Perennials can be persnickety; some like to be pruned in spring and some in fall. Be sure and check which each variety prefers. Spent raspberry canes continue to nourish the crown through the winter and blueberries prefer to be cut back in spring too. Blackberries, asparagus, rhubarb and herbs like rosemary, thyme and sage can be pruned in the fall.

Divide and Plant Bulbs

Dig up any plants that appear crowded or straggly. Many of the ornamental grasses just get too large. Now is the time to divide them and get two or more plants from one. Be sure and get them back in the ground as soon as you can so as not to interrupt the roots.

Irises tend to crowd each other out and need separated often. The trick with spring bulbs like irises and tulips is to remember where they are so they can be dug up. Now is the time to plant tulips, daffodils and crocuses. Don’t forget to dig gladiolus, dahlias and other bulbs that cannot withstand the winter cold.

Harvest and Regenerate Compost

Now is not the time to ignore your compost pile. Material that has been composting all summer is finished and ready to go. Spread this batch to make room to start the next one and to jumpstart the soil for spring. The compost will help insulate against the winter chill to keep the microbes working a little longer. Rebuild the compost pile with autumn leaves, straw or sawdust layered with kitchen scraps and other green matter.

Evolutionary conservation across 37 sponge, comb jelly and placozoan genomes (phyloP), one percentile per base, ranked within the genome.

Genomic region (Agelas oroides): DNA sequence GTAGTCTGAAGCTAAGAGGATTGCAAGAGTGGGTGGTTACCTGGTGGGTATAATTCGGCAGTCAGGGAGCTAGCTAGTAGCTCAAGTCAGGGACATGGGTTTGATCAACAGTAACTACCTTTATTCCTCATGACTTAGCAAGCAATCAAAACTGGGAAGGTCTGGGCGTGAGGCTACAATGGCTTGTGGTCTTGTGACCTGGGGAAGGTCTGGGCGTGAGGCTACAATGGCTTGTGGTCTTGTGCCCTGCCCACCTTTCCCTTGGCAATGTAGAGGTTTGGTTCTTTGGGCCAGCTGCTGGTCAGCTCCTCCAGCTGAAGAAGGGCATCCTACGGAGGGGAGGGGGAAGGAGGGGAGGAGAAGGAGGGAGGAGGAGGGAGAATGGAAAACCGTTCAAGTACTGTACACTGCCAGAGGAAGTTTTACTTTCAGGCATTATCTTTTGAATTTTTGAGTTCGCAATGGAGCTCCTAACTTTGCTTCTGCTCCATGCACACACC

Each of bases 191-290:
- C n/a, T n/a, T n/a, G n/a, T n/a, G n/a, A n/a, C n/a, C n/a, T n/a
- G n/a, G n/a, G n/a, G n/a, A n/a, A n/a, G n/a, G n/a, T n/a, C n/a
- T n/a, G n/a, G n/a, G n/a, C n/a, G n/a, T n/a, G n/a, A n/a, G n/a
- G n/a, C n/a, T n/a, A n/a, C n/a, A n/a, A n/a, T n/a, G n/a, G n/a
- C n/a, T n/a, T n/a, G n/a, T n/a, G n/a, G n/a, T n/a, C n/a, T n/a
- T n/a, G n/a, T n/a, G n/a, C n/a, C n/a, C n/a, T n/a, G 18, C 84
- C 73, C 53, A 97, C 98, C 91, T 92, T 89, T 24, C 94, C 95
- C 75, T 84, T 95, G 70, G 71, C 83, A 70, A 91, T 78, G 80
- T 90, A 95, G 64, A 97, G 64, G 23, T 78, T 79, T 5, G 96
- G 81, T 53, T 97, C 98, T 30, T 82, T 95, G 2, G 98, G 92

Replenish Mulch

Mulch provides some of the same benefits in winter as it does in summer like reducing water loss, protecting the soil from erosion and inhibiting weeds. Winter mulching offers other benefits as well. Freezing and thawing can adversely affect garden plants and roots suffer from churning and heaving. Mulch helps to regulate soil temperature and helps to ease the plants’ transition into winter. A fresh layer around root vegetables can prolong the crop. As mulch breaks down, it puts fresh organic matter back into the soil.

Assess Plants

Now is the time to step back and take a hard look at how the garden performed. If some plants didn’t perform well, check out other varieties that may be more suited to your area. For those that did well, plan to get the same variety, only some with shorter and longer growing seasons to extend the season. Some of your successes and failures are weather related but other factors can be controlled. Soil fertility, moisture levels and plant placement are all things that can be adjusted next year.

As you assess, don’t count on your memory for all these little facts. Make notes so that when that first seed catalog appears in January you will be ready with a plan.

Take Care of Tools

Change the oil in rototillers and mowers. Put additives like Stabil in the gas lines to keep the gas from breaking down in the motors. Wash tools and wax them, sharpen hoes, shovels and pruning shears. Add a light coating of oil to these hand tools to help protect them.

We all know how hectic it gets when winter breaks. Taking just a little care when putting the garden to bed in the fall makes a huge difference in the spring…and who doesn’t like something made easier!